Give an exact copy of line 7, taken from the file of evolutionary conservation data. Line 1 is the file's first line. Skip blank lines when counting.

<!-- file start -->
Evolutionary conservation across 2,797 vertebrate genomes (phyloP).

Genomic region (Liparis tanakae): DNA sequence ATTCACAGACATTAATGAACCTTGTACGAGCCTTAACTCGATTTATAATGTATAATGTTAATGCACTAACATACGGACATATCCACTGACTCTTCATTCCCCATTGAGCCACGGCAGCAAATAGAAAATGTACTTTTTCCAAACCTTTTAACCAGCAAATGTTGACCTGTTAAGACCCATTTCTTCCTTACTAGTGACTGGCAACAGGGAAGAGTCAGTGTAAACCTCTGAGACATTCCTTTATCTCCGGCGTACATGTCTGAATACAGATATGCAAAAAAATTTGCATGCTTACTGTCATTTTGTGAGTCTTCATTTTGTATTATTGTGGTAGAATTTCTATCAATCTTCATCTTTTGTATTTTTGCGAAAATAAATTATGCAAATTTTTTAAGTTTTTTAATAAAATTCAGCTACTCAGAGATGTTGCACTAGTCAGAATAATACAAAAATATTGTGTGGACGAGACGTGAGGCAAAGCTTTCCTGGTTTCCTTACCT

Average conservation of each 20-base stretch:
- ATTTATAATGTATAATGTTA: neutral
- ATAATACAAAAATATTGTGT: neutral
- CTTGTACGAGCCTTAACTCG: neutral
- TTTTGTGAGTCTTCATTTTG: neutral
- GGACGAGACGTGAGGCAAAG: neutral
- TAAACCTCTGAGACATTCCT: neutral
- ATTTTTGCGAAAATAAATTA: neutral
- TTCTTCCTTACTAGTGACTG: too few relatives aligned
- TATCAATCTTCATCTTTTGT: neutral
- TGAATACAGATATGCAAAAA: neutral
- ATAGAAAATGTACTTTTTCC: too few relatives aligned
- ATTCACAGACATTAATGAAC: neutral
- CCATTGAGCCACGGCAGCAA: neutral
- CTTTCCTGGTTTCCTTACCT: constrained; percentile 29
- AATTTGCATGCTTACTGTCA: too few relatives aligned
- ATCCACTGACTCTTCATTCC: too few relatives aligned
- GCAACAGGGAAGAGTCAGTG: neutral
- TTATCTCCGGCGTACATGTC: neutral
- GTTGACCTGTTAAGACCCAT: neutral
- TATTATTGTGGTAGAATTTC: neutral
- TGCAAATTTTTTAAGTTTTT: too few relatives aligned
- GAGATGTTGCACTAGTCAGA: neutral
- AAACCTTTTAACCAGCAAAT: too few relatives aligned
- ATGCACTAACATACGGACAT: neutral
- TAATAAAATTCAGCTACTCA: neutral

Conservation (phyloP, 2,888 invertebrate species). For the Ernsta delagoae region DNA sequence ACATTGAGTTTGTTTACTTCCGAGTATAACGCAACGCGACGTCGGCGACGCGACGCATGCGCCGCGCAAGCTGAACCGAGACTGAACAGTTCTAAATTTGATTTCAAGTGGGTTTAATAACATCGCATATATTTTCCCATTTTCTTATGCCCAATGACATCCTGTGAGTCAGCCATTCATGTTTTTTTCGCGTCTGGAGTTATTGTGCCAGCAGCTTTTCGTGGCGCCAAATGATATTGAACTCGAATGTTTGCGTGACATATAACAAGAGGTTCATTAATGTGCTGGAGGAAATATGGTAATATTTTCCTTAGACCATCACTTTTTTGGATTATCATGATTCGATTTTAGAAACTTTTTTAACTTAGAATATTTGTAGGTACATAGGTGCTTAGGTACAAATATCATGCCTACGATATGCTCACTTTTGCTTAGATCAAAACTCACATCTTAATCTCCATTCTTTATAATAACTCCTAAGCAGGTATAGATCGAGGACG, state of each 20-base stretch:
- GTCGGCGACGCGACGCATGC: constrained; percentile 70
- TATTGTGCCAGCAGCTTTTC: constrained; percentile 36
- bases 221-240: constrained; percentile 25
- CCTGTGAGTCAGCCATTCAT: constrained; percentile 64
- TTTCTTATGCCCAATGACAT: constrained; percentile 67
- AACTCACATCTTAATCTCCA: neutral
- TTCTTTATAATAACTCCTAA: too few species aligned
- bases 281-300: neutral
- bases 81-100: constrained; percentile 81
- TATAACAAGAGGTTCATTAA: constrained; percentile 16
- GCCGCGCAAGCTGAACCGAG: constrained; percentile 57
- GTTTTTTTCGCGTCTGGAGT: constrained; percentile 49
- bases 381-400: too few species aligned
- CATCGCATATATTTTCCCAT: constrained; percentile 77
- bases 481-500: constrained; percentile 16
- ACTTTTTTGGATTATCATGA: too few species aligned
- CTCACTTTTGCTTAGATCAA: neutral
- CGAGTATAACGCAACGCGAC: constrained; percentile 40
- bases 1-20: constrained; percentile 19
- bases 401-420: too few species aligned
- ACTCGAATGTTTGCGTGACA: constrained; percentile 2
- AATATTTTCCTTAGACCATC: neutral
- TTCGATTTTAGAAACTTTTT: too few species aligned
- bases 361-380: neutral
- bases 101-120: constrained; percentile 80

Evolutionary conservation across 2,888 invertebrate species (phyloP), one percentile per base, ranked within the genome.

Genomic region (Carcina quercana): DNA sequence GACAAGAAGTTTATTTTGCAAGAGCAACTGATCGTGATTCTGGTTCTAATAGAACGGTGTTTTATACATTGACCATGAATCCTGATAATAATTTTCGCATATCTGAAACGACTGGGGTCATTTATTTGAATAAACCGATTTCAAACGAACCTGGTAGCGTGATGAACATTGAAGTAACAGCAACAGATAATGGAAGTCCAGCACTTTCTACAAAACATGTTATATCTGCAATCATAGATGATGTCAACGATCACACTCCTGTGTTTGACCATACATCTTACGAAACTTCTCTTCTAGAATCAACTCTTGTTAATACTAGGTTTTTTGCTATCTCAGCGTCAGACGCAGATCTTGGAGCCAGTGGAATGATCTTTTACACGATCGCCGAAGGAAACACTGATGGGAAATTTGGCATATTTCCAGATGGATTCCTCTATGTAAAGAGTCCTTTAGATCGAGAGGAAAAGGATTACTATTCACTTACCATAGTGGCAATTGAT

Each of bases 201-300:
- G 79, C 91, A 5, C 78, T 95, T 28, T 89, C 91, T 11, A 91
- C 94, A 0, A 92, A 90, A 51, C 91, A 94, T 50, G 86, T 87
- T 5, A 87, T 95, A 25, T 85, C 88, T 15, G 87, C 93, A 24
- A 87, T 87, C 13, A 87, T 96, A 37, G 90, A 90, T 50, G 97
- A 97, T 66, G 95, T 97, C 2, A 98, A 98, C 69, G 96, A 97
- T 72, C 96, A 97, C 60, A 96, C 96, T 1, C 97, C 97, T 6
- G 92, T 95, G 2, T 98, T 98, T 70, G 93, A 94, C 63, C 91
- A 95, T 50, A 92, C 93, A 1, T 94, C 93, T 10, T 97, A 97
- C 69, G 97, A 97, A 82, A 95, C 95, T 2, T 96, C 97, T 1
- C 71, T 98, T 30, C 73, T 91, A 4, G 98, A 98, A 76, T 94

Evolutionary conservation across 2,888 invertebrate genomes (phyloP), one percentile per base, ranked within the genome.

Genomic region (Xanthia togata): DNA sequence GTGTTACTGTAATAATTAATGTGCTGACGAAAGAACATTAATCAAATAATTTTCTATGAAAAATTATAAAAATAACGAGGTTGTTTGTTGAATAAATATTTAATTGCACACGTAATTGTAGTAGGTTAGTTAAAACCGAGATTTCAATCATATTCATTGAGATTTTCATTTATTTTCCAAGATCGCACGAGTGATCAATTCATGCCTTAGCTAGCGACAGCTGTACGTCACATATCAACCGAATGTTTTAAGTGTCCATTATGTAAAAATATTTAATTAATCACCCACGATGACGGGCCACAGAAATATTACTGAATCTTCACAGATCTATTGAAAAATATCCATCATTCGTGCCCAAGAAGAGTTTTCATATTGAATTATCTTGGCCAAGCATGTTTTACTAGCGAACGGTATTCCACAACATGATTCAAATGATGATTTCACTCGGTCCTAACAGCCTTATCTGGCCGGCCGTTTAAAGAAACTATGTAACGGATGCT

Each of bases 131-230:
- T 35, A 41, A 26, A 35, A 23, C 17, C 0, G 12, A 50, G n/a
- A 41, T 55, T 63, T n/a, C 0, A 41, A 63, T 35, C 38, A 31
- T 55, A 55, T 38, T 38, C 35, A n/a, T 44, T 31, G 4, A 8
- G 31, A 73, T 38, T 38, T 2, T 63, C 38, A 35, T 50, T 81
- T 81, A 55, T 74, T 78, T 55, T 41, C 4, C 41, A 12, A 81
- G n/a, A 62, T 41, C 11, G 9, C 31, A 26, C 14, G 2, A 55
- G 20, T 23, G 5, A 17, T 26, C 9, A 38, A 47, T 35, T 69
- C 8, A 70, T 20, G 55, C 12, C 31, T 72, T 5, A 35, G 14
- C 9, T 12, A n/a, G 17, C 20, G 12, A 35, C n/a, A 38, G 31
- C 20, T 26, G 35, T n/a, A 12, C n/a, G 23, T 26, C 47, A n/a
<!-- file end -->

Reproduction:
- TTTTGTGAGTCTTCATTTTG: neutral